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Capital markets are complex systems.
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The four hallmarks of a complex system.
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One is their diversity of actors, sure.
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Two is their interaction– are the actors talking to each other or are they all sort
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of in their separate cages.
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Well, there’s plenty of interaction.
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Is there communication and is there adaptive behavior?
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So yeah, there are diverse actors, there’s communication.
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They’re interacting.
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And if you’re losing money, you better change your behavior quickly.
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That’s an example of adaptive behavior.
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So capital markets are four for four in terms of what makes a complex system.
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So why not just take complexity science and bring it over to capital markets?
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That’s what we’ve done, and we’re getting fantastic results.
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So that’s the first thing.
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The second thing we use is something called Bayesian statistics.
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It’s basically a mathematical model that you use when you don’t have enough data.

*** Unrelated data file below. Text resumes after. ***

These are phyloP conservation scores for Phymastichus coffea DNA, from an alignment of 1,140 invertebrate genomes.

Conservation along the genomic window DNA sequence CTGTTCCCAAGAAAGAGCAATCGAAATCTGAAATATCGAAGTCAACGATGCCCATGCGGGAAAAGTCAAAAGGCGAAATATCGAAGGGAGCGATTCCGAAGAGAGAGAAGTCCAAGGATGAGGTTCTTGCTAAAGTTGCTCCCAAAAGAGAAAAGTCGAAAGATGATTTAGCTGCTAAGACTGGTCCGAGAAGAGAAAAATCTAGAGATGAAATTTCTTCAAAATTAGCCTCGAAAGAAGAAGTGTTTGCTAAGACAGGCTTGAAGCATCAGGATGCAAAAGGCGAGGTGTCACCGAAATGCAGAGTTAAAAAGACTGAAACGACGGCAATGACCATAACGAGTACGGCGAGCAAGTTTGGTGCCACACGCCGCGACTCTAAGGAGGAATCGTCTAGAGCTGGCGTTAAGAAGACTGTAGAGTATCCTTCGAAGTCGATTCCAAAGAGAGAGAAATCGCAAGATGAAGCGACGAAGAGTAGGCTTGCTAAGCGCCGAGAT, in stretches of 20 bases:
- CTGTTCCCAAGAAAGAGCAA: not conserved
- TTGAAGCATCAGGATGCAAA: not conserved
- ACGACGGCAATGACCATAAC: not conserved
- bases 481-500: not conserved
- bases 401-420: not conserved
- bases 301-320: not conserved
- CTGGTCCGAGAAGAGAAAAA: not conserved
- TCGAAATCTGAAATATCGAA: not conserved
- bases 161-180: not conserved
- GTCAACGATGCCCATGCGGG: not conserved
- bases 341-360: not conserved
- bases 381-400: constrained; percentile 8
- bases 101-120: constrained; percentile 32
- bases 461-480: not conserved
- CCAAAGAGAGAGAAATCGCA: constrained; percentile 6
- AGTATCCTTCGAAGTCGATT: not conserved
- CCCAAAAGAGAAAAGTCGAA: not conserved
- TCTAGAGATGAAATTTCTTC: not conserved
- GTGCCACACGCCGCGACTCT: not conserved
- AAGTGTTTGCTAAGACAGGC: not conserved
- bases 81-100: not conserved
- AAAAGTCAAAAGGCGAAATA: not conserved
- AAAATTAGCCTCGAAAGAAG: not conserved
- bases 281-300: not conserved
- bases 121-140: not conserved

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So for example, if I’ve got a million bits of data, yeah, do your correlations and regressions,
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that’s fine.
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And I learned this at the CIA, this is the problem we confronted after 9/11.
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We had one data point– 9/11.
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Janet Yellen would say, wait for 10 more attacks, and 30,000 dead, and then we’ll have a time
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series and we can figure this out.
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No.
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To paraphrase Don Rumsfeld, you go to war with the data you have.
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And so what you use is this kind of inferential method.
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And the reason statisticians dislike it is because you start with a guess.
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But it could be a smart guess, it could be an informed guess.
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The data may be scarce.
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You make the best guess you can.
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And if you have no information at all, just make it 50/50.
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Maybe Fed is going to raise rates, maybe they’re not.
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I think we do better than that on the Fed.
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But if you didn’t have any information, you just do 50/50.
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But then what you do is you observe phenomena after the initial hypothesis, and then you
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update the original hypothesis based on the subsequent data.
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You ask yourself, OK this thing happened later.
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What is the conditional correlation that the second thing would happen if the first thing
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were true or not?
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And then based on that, you’d go back, and you either increase the probability of the
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hypothesis being correct, or you decrease it.